LRTV Huawei Video Resource Center
Interview With Michael Howard, Co-founder & Principal Analyst, Infonetics Research

10|31|14   |   5:25   |   (0) comments


Michael Howard talked about SDN, NFV, and OpenStack adoption at Huawei's NFV Open Cloud Forum 2014. Particularly, he pointed out that Virtual Enterprise CPE is the top NFV use case that operators plan to invest in over 2014 and 2015 to deliver new enterprise services through virtualized functions.
LRTV Huawei Video Resource Center
Interview With Jerry Caron, Senior Vice President, Current Analysis

10|31|14   |   3:11   |   (0) comments


At Huawei's NFV Open Cloud Forum 2014, Jerry Caron from Current Analysis said that orchestration and management are key to realizing SDN and NFV for global carriers, and the approach that Huawei is taking, with its FusionSphere Cloud OS at the core, is in the right direction to address the challenges.
LRTV Documentaries
Broadband Battles

10|31|14   |   01:39   |   (0) comments


This year's Broadband World Forum featured a number of show floor battles focused on access gear, components and coffee.
Jonestown
Mobile Backhaul: Going to the Dark Side?

10|30|14   |   2:26   |   (1) comment


Heavy Reading's Patrick Donegan shares his view on a dark trend that bubbled up at Light Reading's annual backhaul conference in NYC.
LRTV Huawei Video Resource Center
2014 Huawei Electric Power Industry Summit: Interview With CEO of SwitchCom

10|30|14   |   4:13   |   (0) comments


SwitchCom, an IT company based in Angola, recommends a variety of Huawei solutions and hardware to their customers in the energy industry.
LRTV Huawei Video Resource Center
2014 Huawei Electric Power Industry Summit: Interview With Ethiopia's Ministry of Water Irrigation & Energy

10|30|14   |   4:08   |   (0) comments


Gosaye Mengistie of Ethiopia's Ministry of Water Irrigation & Energy discusses the collaboration with Huawei in that country.
LRTV Huawei Video Resource Center
2014 Huawei Electric Power Industry Summit: Interview with Dongfang Electronics Corporation

10|30|14   |   5:46   |   (0) comments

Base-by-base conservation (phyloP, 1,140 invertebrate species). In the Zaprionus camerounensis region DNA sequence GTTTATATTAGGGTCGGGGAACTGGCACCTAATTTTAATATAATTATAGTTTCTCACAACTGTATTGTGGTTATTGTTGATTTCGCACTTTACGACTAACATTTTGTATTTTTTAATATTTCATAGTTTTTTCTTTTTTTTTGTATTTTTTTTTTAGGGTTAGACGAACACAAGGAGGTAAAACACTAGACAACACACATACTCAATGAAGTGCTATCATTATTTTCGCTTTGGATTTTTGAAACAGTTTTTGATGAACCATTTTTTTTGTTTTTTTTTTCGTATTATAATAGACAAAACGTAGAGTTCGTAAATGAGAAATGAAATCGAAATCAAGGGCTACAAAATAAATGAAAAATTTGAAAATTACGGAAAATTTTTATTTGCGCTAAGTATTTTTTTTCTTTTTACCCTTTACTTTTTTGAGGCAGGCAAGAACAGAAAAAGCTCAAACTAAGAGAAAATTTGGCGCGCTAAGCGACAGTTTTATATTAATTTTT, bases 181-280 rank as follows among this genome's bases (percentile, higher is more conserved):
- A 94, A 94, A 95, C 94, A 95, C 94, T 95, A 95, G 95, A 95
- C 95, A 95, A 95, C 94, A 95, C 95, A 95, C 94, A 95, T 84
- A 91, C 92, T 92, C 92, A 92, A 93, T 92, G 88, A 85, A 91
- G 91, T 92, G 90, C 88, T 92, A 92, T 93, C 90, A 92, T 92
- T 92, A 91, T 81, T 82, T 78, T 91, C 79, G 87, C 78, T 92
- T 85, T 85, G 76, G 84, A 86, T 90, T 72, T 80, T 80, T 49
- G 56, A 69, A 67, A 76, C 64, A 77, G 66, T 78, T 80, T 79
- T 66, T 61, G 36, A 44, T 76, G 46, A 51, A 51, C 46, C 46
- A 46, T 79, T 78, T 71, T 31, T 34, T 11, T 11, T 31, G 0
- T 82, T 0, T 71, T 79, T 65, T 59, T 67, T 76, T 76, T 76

Dongfang Electronics Corporation, headquartered in Chengdu, China, is one of China's largest manufacturers of power generators and contractors of power station projects.
LRTV Huawei Video Resource Center
2014 Huawei Electric Power Industry Summit: Interview with Zimbabwe's Customers

10|30|14   |   3:31   |   (0) comments


Representatives of Zimbabwe's Ministry of Power and Development discuss the energy needs of their country as well as new areas of improvement due to enhanced ICT capabilities.
LRTV Huawei Video Resource Center
2014 Huawei Electric Power Industry Summit: Interview With Colbún Chile

10|30|14   |   4:29   |   (0) comments


In Chile, an aging energy infrastructure was in dire need of a modern update. Claudio Valenzuela of Colbún discusses how Huawei's ICT solutions continue to provide crucial information to improve the grid and how an in-country engineer is a cricial asset.
Upcoming Live Events
November 6, 2014, Santa Clara
November 11, 2014, Atlanta, GA
December 2, 2014, New York City
December 3, 2014, New York City
December 9-10, 2014, Reykjavik, Iceland
February 10, 2015, Atlanta, GA
May 6, 2015, McCormick Convention Center, Chicago, IL
May 30, 2015, The Westin Peachtree, Atlanta, GA
June 9-10, 2015, Chicago, IL
Infographics
WhoIsHostingThis.com presents six of the world's most extreme WiFi hotspots, enabling the most epic selfies you can imagine.
Hot Topics
Microsoft's Skype Embraces WebRTC on IE
Sarah Reedy, Senior Editor, 10/27/2014
FTC Slaps AT&T With Throttling Lawsuit
Sarah Reedy, Senior Editor, 10/28/2014
Wheeler Gets Down With OTT
Mari Silbey, Independent Technology Editor, 10/29/2014
China's MVNOs Hit the Wall
Robert Clark, 10/27/2014
Let's Not Kill SDN & NFV With Silos
Francois Locoh-Donou, Senior VP, Global Products Group, Ciena, 10/28/2014
Like Us on Facebook
Twitter Feed